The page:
|Kelly, J. Michael -|
Submitted to: Applied and Environmental Soil Science
Publication Type: Peer Reviewed Journal
Publication Acceptance Date: May 20, 2012
Publication Date: July 16, 2012
Citation: Kelly, J., Kovar, J.L. 2012. Modeling phosphorus capture by plants growing in a multi-species riparian buffer. Applied and Environmental Soil Science. DOI:10.1155/2012/838254. Interpretive Summary: Planting grass and tree buffers to filter nutrients and sediment from runoff water and near-surface groundwater is being promoted by conservationists to prevent streams and lakes from being polluted. Previous research demonstrated that the potential phosphorus (P) removal by a mixed species buffer was 63% greater than from a bromegrass buffer, primarily because of fast-growing cottonwood trees. In this study, we used a validated mechanistic nutrient uptake model (NST 3.0) to explore the uptake of P during a single growing season in simulated buffer communities composed of varying percentages of cottonwood, switchgrass, and smooth bromegrass - three plant species commonly used in riparian buffers in the Midwestern U.S. Model estimates of P uptake over a single growing season ranged from 17 lb. P per acre for the smooth brome only to 22 lb. P per acre for cottonwood only, whereas simulated buffers with mixtures of trees and grasses were intermediate to the pure stands. Although a pure stand of cottonwood may be more effective in capturing dissolved P, grass communities will be more effective in retarding or preventing the loss of particulate P due to soil erosion. The results of this study will provide useful information to commercial growers, local environmental groups, Cooperative Extension, and the Natural Resources Conservation Service (NRCS) personnel interested in promoting buffers to help reduce negative effects of agricultural production on water quality.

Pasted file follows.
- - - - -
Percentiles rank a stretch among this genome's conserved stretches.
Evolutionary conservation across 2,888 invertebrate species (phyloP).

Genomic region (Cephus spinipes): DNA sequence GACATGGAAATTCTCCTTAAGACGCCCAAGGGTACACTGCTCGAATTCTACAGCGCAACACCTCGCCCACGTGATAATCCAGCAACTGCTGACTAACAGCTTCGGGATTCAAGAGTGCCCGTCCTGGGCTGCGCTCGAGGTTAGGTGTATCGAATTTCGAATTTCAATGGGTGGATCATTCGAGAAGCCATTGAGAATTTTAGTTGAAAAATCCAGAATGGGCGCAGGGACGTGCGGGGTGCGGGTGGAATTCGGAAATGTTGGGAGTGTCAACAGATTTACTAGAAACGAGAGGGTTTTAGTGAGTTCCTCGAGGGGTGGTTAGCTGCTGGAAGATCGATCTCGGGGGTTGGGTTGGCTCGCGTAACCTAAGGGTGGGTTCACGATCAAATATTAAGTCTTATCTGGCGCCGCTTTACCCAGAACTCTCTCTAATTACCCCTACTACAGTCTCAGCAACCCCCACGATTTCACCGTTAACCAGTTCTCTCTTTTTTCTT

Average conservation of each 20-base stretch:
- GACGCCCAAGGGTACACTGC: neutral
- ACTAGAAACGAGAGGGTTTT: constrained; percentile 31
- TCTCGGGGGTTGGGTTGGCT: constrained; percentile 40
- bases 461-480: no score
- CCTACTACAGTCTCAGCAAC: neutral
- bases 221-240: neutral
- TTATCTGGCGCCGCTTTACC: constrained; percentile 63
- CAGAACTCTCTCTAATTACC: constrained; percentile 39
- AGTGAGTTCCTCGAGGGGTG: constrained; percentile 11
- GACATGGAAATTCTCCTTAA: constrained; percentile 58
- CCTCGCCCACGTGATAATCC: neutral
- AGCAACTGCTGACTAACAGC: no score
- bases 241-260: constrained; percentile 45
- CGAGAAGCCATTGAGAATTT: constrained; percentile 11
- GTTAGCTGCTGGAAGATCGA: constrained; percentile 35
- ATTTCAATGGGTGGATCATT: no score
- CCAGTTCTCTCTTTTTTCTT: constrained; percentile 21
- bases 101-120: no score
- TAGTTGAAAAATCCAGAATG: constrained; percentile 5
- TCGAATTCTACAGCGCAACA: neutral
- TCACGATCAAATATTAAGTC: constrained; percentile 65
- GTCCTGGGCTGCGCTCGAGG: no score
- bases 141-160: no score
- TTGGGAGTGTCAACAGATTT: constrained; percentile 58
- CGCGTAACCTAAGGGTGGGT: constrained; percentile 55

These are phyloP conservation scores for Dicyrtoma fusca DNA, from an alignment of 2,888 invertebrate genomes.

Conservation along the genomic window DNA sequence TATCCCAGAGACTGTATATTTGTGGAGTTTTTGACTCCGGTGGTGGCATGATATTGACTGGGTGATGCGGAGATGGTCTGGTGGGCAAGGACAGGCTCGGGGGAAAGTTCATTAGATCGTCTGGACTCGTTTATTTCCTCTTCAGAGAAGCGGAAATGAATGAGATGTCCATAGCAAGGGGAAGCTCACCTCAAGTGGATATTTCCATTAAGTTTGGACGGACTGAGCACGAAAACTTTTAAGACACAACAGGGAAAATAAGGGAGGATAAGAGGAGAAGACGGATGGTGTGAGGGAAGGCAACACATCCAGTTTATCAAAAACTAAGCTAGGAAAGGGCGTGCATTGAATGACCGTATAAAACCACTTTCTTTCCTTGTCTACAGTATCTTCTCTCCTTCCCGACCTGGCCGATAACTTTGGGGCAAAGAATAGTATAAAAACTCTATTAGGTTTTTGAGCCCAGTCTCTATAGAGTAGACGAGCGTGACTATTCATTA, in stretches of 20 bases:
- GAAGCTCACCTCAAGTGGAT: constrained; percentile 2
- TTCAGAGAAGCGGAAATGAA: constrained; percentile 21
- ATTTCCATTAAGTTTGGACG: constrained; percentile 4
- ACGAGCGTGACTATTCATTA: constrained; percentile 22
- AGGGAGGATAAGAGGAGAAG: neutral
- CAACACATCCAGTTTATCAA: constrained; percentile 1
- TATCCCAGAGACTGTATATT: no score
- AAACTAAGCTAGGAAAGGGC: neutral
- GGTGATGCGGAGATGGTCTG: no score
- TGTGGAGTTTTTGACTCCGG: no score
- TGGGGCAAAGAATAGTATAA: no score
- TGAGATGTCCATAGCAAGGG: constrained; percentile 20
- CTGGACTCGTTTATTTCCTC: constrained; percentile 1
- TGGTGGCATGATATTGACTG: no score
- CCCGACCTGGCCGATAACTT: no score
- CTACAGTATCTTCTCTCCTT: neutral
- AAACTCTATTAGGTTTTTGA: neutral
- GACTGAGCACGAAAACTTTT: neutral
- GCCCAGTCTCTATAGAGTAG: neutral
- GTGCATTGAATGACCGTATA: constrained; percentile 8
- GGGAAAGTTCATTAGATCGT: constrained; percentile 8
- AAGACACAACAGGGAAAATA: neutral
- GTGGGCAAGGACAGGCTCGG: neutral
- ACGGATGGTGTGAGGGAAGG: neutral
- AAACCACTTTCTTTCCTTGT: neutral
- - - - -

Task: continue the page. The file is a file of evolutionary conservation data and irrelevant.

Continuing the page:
Technical Abstract: The NST 3.0 mechanistic nutrient uptake model was used to explore phosphorus (P) uptake to a depth of 120 cm over a 126-d growing season in simulated buffer communities composed of mixtures of cottonwood (Populus deltoids Bartr.), switchgrass (Panicum virgatum L.), and smooth brome (Bromis inermis Leyss). Model estimates of P uptake from pure stands of smooth brome and cottonwood were 18.9 and 24.5 kg ha-1 respectively. Uptake estimates for mixed stands of trees and grasses were intermediate to pure stands. A single factor sensitivity analysis of parameters used to calculate P uptake for each cover type indicated that Imax, k, ro, and Lo were consistently the most responsive to changes ranging from -50% to +100%. Model exploration of P uptake as a function of soil depth interval indicated that uptake was highest in the 0-30 cm intervals, with values ranging from 85% of total for cottonwood to 56% for switchgrass.